Monday, April 16, 2012

#SAS12 - Countering 300 Ship Shipbuilding Plan Talking Points

This week is Sea-Air-Space. That means we are going to get all kinds of interesting Navy news all week, and it should be partly interesting to see what folks say that's new, and partly interesting to see what folks say that's ridiculous. I expect there will be plenty of both. As we prepare ourselves for the talking points, I have some talking points of my own that may help cut through the fog of talking points at SAS12.

First, go back and look at the 313-ship fleet and look at what ships added up to be 313. Now go look at the new approximately 300 ship fleet of the future and look at what ships will be needed to reach that number. It is worth noting there are several ship types that weren't counted to reach 313 that are now counted to reach the 300 ship total number. Given the way the approximately 300 ship plan leverages fuzzy numbers, the Navy might as well count ships like USNS Zeus (T-ARC 7) as a battle force ship. This week, when an Admiral mentions the "approximately 300 ship" fleet of the future, if you don't want to swallow the talking points - ask that Admiral to explain what ship types outside of traditional carriers, cruisers, destroyers, and submarines are included to reach that number. The Navy is cutting shipbuilding and retiring ships early, so maybe they should be more up front and honest how they are reaching their stated 300 ship target.

Second, we keep hearing this is only 1 FYDP of a 2 FYDP plan, primarily because if you look at the 2 FYDPs (FY13-FY17 and FY18-FY22) the Navy reaches 300 ships starting in FY23. There is some irony in that, because if you take a closer look at the major surface combatant force after the 2nd FYDP, and suddenly you find the Navy is really building up the large surface combatants force. There are a lot of ways to read it, but if we note that the approximately 300 ship plan has 15 extra large surface combatants compared to the old 313-ship plan, we should also note it looks like someone went 11 years out (past the 2 FYDPs) and just started adding an extra ship 15 times in the last 20 years to give the Navy those extra 15 large surface combatants.

Finally, in what is planned to be the 2nd Obama administration term from FY14-FY17, the Navy intends to build 31 ships; 7 in FY14, 8 in FY15, 9 in FY16, and 7 in FY17. According to the approximately 300 ship shipbuilding plan, over the same 4 fiscal years the Navy intends to retire 37 ships; 14 in FY 14, 11 in FY15, 3 in FY16, and 9 in FY 17. In FY13 - this fiscal year - the Navy intends to build 10 ships but retire 11 ships.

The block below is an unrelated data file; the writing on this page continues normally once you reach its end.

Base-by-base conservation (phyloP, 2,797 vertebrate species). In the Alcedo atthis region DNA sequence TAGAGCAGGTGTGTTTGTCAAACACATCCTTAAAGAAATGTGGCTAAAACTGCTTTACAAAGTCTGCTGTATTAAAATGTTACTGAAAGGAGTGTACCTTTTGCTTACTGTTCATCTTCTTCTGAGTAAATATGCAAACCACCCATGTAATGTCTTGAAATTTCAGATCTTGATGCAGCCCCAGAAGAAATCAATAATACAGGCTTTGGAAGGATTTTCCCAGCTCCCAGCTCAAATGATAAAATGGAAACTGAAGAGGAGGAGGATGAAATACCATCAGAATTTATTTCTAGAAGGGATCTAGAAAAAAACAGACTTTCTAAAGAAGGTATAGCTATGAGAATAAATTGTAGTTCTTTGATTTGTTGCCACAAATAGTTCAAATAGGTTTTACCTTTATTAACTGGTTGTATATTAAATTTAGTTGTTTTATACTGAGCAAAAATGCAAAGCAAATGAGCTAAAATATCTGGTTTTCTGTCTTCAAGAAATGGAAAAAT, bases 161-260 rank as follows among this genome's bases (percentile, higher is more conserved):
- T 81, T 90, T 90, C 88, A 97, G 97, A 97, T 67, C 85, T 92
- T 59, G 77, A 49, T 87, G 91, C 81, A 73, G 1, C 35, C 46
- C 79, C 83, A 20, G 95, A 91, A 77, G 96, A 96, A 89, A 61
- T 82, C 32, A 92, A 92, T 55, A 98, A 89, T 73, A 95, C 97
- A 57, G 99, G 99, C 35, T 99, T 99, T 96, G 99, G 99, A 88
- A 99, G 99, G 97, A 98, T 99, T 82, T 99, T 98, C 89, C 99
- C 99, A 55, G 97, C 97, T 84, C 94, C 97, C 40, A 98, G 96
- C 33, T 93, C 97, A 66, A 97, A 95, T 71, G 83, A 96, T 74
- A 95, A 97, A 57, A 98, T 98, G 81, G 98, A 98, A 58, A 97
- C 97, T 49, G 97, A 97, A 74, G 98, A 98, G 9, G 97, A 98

The US Navy has 282 deployable battle force ships today, and expects to grow to 300 ships by FY23 (10 years from now) despite retiring 7 more ships over the FYDP than building. Worth noting, the Navy is retiring 3 Cruisers, 16 frigates, 10 submarines, and 5 amphibious ships - 34 total combatants, over the same period the Navy is building 31 total ships that includes combat logistics and support vessels. While it is perfectly viable to note the Navy has a very good chance of reaching 300 ships as advertised, the devil is in the details that are not being advertised, like what types of ships make up the new plan and how the new plan is not sustainable primarily because there is clearly a questionable commitment by the current administration towards sustainability through the time period this administration specifically intends to be in power.

This week has the potential to reveal a lot. Hopefully people at #SAS12 ask good questions. A lot of people have the opinion the 313-ship plan was never an executable plan. I am under the impression the 300 ship plan is not an executable plan. It seems to me the question that needs to be asked is - when are we going to admit to ourselves there really is no plan?

I find the Navy's leadership very convincing that there is no plan for how the US Navy will be used to achieve the strategic objectives of the United States - primarily because no one can define what those strategic objectives are. Until there are strategic objectives, any fleet will get the nation where it is going since the nations leaders have no idea where they are trying to go anyway. The order of the day, everyday, is the same: All ahead full, any course is fine.

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